Verify 128-bit encryption is in use between clients and servers; 128-bit encryption allows for stronger keys that are less likely to be cracked. By default, the RDP connection will try to use 128-bit, but if it can’t, the client will most likely fall back to 64-bit encryption. As a precaution to verify systems won’t fall back to a lower level of encryption, administrators can configure Group Policy Objects (GPOs) to have the encryption level set to their individual standard. It’s recommended that it’s enabled to “High Level.”

If access to a system is needed via the external network, instead of leaving the port open for anyone to abuse, configuring a VPN to tunnel back into the network and then using RDP is recommended. Even better than this would be to create a remote desktop gateway that would allow remote connections using HTTPS and the RDP to create a more secure and encrypted connection to the endpoint. Both of these methods are recommended over leaving RDP port 3389 open on the perimeter network.

With newer versions of Windows operating systems (Vista, Windows 7 and Server 2008), administrators can enable network-level authentication (NLA) as an additional layer of authentication before establishing a connection to the RDP host server. This takes the authentication away from the system and uses fewer resources.  This can also help by reducing potential denial-of-service (DoS) attacks against brute-force attempts; the NLA would serve as a buffer, preventing an attacker from barraging the RDP host server with access requests.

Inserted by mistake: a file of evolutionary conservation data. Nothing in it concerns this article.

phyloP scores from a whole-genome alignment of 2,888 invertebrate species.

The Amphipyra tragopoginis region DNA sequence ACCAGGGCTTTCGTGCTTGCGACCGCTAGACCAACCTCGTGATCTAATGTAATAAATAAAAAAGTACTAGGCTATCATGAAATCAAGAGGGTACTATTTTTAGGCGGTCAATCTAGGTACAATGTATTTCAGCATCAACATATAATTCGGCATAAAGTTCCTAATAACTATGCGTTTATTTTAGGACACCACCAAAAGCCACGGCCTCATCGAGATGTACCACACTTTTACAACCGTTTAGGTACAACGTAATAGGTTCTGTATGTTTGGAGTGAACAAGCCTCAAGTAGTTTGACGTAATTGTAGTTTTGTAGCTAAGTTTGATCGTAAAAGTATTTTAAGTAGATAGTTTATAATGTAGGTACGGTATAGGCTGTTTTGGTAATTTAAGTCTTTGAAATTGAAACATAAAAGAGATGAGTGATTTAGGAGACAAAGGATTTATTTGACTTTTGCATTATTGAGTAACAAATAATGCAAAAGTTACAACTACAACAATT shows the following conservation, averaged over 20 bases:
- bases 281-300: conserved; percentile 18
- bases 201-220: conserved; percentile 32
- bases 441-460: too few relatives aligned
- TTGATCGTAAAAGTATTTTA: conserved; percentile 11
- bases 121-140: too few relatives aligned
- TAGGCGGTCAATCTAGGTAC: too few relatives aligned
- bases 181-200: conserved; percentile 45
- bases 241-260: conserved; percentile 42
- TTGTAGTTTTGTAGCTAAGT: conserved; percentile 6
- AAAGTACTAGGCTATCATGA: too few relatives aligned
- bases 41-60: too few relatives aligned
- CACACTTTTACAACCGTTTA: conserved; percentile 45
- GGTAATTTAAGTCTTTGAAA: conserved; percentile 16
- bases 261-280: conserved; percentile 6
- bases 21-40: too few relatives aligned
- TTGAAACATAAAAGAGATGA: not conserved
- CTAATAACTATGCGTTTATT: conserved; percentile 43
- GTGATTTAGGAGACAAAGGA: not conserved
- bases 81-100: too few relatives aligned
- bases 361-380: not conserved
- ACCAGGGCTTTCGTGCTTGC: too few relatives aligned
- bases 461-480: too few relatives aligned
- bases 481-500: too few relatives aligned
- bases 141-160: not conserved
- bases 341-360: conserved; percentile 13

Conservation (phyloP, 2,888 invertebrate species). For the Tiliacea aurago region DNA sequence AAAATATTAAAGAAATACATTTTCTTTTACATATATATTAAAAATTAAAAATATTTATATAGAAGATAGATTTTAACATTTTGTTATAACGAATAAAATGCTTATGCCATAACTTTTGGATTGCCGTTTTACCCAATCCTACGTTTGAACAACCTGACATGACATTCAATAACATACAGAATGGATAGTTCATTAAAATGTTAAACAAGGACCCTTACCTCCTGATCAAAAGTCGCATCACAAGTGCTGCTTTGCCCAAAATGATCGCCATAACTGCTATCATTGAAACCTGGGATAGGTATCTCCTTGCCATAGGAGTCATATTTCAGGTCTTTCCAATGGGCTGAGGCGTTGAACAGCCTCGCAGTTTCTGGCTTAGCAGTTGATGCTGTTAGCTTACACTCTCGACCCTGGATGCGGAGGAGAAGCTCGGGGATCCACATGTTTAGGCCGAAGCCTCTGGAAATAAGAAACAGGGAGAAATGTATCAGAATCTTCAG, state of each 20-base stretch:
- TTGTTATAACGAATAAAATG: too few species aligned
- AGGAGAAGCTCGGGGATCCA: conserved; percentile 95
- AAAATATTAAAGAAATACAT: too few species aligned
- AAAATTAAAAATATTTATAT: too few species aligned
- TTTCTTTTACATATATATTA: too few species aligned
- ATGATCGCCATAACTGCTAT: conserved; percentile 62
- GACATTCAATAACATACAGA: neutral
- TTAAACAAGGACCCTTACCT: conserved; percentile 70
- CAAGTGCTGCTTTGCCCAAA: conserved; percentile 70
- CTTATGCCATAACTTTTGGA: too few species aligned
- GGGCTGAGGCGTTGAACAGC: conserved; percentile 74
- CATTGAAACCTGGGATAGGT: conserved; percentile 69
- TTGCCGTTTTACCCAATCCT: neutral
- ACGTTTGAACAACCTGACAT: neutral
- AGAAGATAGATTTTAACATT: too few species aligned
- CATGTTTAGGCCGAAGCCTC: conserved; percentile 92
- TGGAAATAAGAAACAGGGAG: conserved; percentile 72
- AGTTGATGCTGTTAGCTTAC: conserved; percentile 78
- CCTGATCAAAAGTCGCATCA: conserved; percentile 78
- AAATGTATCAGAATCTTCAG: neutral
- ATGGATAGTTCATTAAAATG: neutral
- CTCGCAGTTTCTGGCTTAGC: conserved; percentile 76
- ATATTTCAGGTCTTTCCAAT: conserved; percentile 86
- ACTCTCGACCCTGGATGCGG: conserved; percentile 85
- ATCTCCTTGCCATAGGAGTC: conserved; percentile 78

By default, the RDP host system listens on port 3389 for connections from RDP clients. It is possible to change the listening port of the RDP service, which would protect the network from any malware or attackers scanning systems for RDP on port 3389. However, this “security by obscurity” approach can lead to errors and oversight. It’s possible to change the port, but you need a good reason for doing so.
   
Using firewalls either on the perimeter or on the OS to filter incoming requests to only approved sources and permitted destinations via RDP connections can limit who can actually connect to these servers. If there’s a particular group of people that are only supposed to connect to a particular group of servers, wrapping firewall rules around these requests will help contain access.

Verify who’s capable of creating an RDP connection to a server. Consider restricting RDP access to specific groups (via Group Policy or manually on target machines) instead of leaving it open to everyone. Restricting access, too, is always preferable. Also, removing the local admin account from RDP access is recommended. All users’ accounts should be clearly defined on the system ahead of time.

While NLA performs some form of authentication, using SSL certificates to authenticate a client request to a host system is the best method of authentication available for RDP. Installing the certificate on the system and the RDP client will allow certificate authentication before an RDP session can be established.

Verify all patches to systems running RDP are up to date, especially after the recent events resulting in Microsoft security bulletin MS12-020.

Lastly, use GPOs to force a password policy to allow a certain password length in the domain and set a lockout policy to stop hackers from tying to brute force their way into a server.

Continue reading here to learn on ways to detect rouge RDP use:

http://searchsecurity.techtarget.com/tip/Remote-Desktop-Protocol-security-How-to-secure-RDP-network-endpoints

Friday, July 6, 2012

FreedomBox Overview (Video)

Freedom Box Foundation - Needs your help!!

I've been a big fan of the FreedomBox project (http://freedomboxfoundation.org) for a while now and they're still in need of donations. Please take the time to look over their site and their mission. Thanks.

About FredomBox: http://freedomboxfoundation.org/learn/
Donate to FreedomBox: http://freedomboxfoundation.org/donate/